Since schools closed in March, parents everywhere have had the challenge of making sure their kids keep learning at home. Parenting can often feel like a juggling act anyway, and throwing in working from home too makes for quite a challenge. Over April, MyTutor asked 700 parents how they’ve been doing it, and here’s what they had to say.
Beyond the curriculum
Keeping your child’s core learning is a concern for all parents at the moment, and if that’s all you manage to do you deserve a pat on the back. Many parents are also using this time to get them learning things they wouldn’t at school. From the survey, 51% said they’d been doing just that, with cooking, gardening and a new language the most popular extra-curricular subjects. Coding, creative projects and musical instruments are also some common answers we saw, as well as “freestyle disco”, “army planning”, “ironing”, “entrepreneurship” and “debating” among many more original subjects! If you’d like to add something new to your child’s home learning, have a think about the skills that you’ve got to hand and maybe have a go sharing your knowledge with your child
“It’s Miss to you now, son”
Out of the parents surveyed, 45% said that they’d tried to teach their child something themselves. If you’re fluent in French or a master of Maths then helping your child with these might come easily to you, but if it’s been 20+ years since you sat your O Levels, you could struggle to help with the latest GCSEs.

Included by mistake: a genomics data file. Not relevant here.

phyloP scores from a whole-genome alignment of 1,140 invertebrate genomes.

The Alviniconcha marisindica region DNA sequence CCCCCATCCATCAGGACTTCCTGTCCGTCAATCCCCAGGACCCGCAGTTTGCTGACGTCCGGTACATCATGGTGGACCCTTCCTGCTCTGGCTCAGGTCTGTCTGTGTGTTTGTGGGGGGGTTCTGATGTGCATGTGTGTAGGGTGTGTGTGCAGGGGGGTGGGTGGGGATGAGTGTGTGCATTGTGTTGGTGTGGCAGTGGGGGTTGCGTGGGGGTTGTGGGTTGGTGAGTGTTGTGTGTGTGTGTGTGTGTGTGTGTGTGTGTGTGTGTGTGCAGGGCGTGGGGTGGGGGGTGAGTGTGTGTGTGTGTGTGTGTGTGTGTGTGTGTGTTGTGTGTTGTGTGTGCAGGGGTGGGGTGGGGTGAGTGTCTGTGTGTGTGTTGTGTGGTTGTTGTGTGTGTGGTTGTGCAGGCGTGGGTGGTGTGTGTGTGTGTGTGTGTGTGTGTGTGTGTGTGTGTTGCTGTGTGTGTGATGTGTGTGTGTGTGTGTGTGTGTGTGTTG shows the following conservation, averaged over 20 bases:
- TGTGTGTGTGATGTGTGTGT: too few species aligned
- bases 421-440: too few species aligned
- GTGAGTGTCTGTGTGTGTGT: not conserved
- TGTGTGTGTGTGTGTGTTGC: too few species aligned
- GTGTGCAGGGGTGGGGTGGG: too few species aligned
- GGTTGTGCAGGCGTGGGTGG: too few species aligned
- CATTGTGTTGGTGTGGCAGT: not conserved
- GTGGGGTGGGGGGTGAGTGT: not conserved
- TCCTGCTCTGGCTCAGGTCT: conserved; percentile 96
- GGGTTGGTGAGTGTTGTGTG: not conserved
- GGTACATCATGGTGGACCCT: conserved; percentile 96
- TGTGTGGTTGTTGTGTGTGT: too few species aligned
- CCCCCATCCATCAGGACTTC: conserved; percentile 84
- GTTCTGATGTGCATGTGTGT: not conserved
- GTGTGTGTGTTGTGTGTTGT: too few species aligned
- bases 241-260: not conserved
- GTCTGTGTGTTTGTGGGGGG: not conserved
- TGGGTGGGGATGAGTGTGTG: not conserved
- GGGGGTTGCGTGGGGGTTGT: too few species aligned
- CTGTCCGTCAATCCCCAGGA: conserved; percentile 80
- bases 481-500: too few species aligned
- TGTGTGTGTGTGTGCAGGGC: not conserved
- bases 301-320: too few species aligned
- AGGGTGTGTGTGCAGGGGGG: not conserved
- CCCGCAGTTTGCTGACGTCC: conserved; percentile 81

When MyTutor asked parents what subjects they found the toughest to teach, 45% parents agreed that Maths was the hardest to help their child with. This was followed by English with 32% of the vote, and Chemistry with 30%. So if you really can’t tell your pathogens from your particles, how can you make sure your child doesn’t miss out? Here’s how parents are finding help when they can’t teach a subject themselves…
53% booked an online tutor
Finding help from an expert gives your child the help they need. With MyTutor, all our tutors are from top UK unis, so they studied the same subjects as your child in the past few years. They can explain tricky subjects to your child in a way they’ll really understand, and their up-to-date curriculum knowledge means lessons are focused on what they need to learn.
48% helped them find other online learning resources
Another great way to learn from home without you bending over backwards is to find online learning material they can use. From TedEd to BBC Bitesize to P.E. with Joe Wicks, you can find hours of fun and subject-specific resources for your kids to learn with. See our article about various resources available here.
47% tried my best to teach them anyway
To any parents to have read up on a new subject to help their child, we salute you! Even if you’re not an expert, having a bash at something you’re not confident with can be a fun way to get more involved with your child’s education. If it’s causing more stress than it’s helping them though, you might want to give yourself a break with another option.